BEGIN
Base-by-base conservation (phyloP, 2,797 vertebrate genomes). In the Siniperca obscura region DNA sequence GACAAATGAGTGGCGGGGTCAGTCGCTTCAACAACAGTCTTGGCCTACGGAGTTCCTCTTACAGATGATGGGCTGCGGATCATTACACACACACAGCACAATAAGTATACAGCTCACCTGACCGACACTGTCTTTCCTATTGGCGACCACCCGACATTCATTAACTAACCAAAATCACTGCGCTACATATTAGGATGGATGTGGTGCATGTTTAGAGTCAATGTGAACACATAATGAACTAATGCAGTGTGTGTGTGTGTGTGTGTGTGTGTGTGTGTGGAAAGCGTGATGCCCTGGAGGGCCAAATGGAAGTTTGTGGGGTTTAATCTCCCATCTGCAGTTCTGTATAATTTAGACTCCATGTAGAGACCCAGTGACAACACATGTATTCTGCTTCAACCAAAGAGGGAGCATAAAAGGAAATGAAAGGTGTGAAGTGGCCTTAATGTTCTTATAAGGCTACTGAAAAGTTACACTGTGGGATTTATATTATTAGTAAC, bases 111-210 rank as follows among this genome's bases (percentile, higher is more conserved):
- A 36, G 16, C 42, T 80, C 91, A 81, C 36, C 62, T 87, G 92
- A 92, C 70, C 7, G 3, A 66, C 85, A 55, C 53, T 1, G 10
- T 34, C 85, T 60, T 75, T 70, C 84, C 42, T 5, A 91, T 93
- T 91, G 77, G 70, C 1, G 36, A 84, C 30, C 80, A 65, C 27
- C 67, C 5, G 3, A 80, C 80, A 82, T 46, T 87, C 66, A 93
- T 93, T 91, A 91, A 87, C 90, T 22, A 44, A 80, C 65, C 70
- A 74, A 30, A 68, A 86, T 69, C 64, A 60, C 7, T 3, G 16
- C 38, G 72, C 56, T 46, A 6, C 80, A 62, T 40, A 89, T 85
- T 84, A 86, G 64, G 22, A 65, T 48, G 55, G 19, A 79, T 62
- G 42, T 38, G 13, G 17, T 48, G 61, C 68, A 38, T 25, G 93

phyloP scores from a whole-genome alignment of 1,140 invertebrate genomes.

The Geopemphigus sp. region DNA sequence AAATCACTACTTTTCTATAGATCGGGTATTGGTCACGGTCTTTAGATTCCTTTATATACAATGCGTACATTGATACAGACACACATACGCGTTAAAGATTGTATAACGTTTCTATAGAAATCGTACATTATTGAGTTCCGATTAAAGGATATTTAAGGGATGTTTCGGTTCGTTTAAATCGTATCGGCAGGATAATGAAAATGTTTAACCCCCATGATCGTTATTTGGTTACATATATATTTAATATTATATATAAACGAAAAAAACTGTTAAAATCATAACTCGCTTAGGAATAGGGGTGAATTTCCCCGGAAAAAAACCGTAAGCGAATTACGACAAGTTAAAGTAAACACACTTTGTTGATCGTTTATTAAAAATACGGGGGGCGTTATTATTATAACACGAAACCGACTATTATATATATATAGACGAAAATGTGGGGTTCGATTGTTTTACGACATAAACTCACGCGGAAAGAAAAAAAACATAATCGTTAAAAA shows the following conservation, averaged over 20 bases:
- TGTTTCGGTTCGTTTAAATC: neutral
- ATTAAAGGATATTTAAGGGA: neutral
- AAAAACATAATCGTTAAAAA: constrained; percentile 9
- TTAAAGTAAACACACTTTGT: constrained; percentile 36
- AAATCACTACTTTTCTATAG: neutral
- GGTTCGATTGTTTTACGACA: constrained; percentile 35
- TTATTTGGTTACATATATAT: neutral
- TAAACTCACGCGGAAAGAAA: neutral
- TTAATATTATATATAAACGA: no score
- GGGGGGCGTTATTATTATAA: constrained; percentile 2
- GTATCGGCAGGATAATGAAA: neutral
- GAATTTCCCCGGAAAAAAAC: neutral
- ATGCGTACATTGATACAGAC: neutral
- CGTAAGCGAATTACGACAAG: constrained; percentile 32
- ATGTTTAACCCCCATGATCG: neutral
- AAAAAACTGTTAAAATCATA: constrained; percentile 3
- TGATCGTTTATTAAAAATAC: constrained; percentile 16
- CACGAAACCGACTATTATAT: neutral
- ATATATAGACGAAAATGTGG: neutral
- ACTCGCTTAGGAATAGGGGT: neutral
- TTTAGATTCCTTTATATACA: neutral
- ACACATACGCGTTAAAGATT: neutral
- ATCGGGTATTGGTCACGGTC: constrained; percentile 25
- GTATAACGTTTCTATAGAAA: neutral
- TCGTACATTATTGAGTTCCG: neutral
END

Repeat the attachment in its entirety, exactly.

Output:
Base-by-base conservation (phyloP, 2,797 vertebrate genomes). In the Siniperca obscura region DNA sequence GACAAATGAGTGGCGGGGTCAGTCGCTTCAACAACAGTCTTGGCCTACGGAGTTCCTCTTACAGATGATGGGCTGCGGATCATTACACACACACAGCACAATAAGTATACAGCTCACCTGACCGACACTGTCTTTCCTATTGGCGACCACCCGACATTCATTAACTAACCAAAATCACTGCGCTACATATTAGGATGGATGTGGTGCATGTTTAGAGTCAATGTGAACACATAATGAACTAATGCAGTGTGTGTGTGTGTGTGTGTGTGTGTGTGTGTGGAAAGCGTGATGCCCTGGAGGGCCAAATGGAAGTTTGTGGGGTTTAATCTCCCATCTGCAGTTCTGTATAATTTAGACTCCATGTAGAGACCCAGTGACAACACATGTATTCTGCTTCAACCAAAGAGGGAGCATAAAAGGAAATGAAAGGTGTGAAGTGGCCTTAATGTTCTTATAAGGCTACTGAAAAGTTACACTGTGGGATTTATATTATTAGTAAC, bases 111-210 rank as follows among this genome's bases (percentile, higher is more conserved):
- A 36, G 16, C 42, T 80, C 91, A 81, C 36, C 62, T 87, G 92
- A 92, C 70, C 7, G 3, A 66, C 85, A 55, C 53, T 1, G 10
- T 34, C 85, T 60, T 75, T 70, C 84, C 42, T 5, A 91, T 93
- T 91, G 77, G 70, C 1, G 36, A 84, C 30, C 80, A 65, C 27
- C 67, C 5, G 3, A 80, C 80, A 82, T 46, T 87, C 66, A 93
- T 93, T 91, A 91, A 87, C 90, T 22, A 44, A 80, C 65, C 70
- A 74, A 30, A 68, A 86, T 69, C 64, A 60, C 7, T 3, G 16
- C 38, G 72, C 56, T 46, A 6, C 80, A 62, T 40, A 89, T 85
- T 84, A 86, G 64, G 22, A 65, T 48, G 55, G 19, A 79, T 62
- G 42, T 38, G 13, G 17, T 48, G 61, C 68, A 38, T 25, G 93

phyloP scores from a whole-genome alignment of 1,140 invertebrate genomes.

The Geopemphigus sp. region DNA sequence AAATCACTACTTTTCTATAGATCGGGTATTGGTCACGGTCTTTAGATTCCTTTATATACAATGCGTACATTGATACAGACACACATACGCGTTAAAGATTGTATAACGTTTCTATAGAAATCGTACATTATTGAGTTCCGATTAAAGGATATTTAAGGGATGTTTCGGTTCGTTTAAATCGTATCGGCAGGATAATGAAAATGTTTAACCCCCATGATCGTTATTTGGTTACATATATATTTAATATTATATATAAACGAAAAAAACTGTTAAAATCATAACTCGCTTAGGAATAGGGGTGAATTTCCCCGGAAAAAAACCGTAAGCGAATTACGACAAGTTAAAGTAAACACACTTTGTTGATCGTTTATTAAAAATACGGGGGGCGTTATTATTATAACACGAAACCGACTATTATATATATATAGACGAAAATGTGGGGTTCGATTGTTTTACGACATAAACTCACGCGGAAAGAAAAAAAACATAATCGTTAAAAA shows the following conservation, averaged over 20 bases:
- TGTTTCGGTTCGTTTAAATC: neutral
- ATTAAAGGATATTTAAGGGA: neutral
- AAAAACATAATCGTTAAAAA: constrained; percentile 9
- TTAAAGTAAACACACTTTGT: constrained; percentile 36
- AAATCACTACTTTTCTATAG: neutral
- GGTTCGATTGTTTTACGACA: constrained; percentile 35
- TTATTTGGTTACATATATAT: neutral
- TAAACTCACGCGGAAAGAAA: neutral
- TTAATATTATATATAAACGA: no score
- GGGGGGCGTTATTATTATAA: constrained; percentile 2
- GTATCGGCAGGATAATGAAA: neutral
- GAATTTCCCCGGAAAAAAAC: neutral
- ATGCGTACATTGATACAGAC: neutral
- CGTAAGCGAATTACGACAAG: constrained; percentile 32
- ATGTTTAACCCCCATGATCG: neutral
- AAAAAACTGTTAAAATCATA: constrained; percentile 3
- TGATCGTTTATTAAAAATAC: constrained; percentile 16
- CACGAAACCGACTATTATAT: neutral
- ATATATAGACGAAAATGTGG: neutral
- ACTCGCTTAGGAATAGGGGT: neutral
- TTTAGATTCCTTTATATACA: neutral
- ACACATACGCGTTAAAGATT: neutral
- ATCGGGTATTGGTCACGGTC: constrained; percentile 25
- GTATAACGTTTCTATAGAAA: neutral
- TCGTACATTATTGAGTTCCG: neutral